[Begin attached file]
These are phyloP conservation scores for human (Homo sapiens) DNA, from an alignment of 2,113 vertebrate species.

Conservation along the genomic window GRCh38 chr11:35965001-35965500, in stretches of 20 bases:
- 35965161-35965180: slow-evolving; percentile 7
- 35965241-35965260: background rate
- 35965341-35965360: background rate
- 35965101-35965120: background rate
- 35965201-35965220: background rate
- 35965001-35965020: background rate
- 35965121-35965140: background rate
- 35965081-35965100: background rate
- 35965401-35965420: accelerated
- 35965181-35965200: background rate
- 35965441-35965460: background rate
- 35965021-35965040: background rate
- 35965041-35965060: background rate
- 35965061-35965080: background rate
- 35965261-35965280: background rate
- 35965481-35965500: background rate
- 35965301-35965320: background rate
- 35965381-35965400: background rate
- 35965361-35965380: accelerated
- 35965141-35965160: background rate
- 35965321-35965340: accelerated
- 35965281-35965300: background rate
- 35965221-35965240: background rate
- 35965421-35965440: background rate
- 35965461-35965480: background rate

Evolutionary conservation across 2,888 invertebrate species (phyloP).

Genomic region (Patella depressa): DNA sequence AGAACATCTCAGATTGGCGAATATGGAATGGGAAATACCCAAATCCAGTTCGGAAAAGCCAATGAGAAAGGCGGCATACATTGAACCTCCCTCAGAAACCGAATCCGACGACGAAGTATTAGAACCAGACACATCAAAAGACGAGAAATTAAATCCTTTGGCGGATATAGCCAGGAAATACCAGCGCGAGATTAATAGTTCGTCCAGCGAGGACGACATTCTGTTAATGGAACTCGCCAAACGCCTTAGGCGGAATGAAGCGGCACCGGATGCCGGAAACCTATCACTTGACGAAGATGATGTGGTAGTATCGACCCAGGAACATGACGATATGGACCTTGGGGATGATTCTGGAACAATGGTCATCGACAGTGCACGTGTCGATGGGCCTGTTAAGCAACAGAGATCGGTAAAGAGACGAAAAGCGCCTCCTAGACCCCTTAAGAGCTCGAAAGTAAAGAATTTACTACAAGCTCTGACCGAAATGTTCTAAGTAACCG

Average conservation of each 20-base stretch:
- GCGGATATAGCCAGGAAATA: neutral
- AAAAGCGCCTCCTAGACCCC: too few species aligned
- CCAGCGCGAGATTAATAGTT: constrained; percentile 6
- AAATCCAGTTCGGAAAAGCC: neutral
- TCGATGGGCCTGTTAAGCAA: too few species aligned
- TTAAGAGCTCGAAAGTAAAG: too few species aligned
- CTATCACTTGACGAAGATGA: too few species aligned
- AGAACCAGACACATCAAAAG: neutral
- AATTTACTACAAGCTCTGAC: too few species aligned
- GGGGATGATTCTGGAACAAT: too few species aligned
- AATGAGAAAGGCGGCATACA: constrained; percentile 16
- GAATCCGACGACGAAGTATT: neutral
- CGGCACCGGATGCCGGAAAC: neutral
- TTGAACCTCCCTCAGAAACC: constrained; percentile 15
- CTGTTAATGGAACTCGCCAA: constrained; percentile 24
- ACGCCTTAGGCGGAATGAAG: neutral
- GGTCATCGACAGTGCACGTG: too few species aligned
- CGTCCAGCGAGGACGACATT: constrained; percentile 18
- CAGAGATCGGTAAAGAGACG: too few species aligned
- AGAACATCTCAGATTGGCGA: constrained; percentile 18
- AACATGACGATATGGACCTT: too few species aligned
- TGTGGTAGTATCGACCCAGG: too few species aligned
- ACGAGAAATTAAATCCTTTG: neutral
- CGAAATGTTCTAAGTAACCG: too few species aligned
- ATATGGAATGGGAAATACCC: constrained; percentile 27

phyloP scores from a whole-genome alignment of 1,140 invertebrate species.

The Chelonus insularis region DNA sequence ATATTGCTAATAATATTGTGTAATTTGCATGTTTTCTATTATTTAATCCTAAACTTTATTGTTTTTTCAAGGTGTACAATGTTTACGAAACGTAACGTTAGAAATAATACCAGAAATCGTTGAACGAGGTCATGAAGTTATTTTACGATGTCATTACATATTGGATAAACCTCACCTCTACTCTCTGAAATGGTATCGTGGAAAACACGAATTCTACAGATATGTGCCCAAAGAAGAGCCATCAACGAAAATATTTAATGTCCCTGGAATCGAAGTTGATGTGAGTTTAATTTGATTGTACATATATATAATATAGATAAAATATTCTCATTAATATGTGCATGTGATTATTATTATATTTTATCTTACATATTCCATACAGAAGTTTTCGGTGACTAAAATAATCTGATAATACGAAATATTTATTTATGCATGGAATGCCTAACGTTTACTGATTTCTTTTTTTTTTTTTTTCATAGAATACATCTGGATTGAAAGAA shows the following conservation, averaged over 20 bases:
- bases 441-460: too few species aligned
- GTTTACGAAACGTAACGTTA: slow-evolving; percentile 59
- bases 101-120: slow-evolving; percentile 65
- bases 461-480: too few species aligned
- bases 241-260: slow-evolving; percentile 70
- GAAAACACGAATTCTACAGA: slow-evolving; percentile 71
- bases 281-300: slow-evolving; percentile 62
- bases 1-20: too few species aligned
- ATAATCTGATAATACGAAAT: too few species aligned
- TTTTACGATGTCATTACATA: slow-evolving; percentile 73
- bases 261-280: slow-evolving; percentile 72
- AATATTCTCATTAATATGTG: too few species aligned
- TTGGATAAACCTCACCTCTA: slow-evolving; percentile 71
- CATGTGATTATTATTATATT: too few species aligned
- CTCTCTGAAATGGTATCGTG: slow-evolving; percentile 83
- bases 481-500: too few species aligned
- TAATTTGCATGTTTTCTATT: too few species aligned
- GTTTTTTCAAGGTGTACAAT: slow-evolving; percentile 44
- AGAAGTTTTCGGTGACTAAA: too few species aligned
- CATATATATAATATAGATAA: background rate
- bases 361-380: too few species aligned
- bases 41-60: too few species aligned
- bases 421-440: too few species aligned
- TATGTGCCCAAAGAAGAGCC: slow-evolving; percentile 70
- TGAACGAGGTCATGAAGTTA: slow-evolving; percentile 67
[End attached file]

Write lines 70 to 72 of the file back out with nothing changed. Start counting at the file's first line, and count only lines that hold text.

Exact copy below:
- TTGGATAAACCTCACCTCTA: slow-evolving; percentile 71
- CATGTGATTATTATTATATT: too few species aligned
- CTCTCTGAAATGGTATCGTG: slow-evolving; percentile 83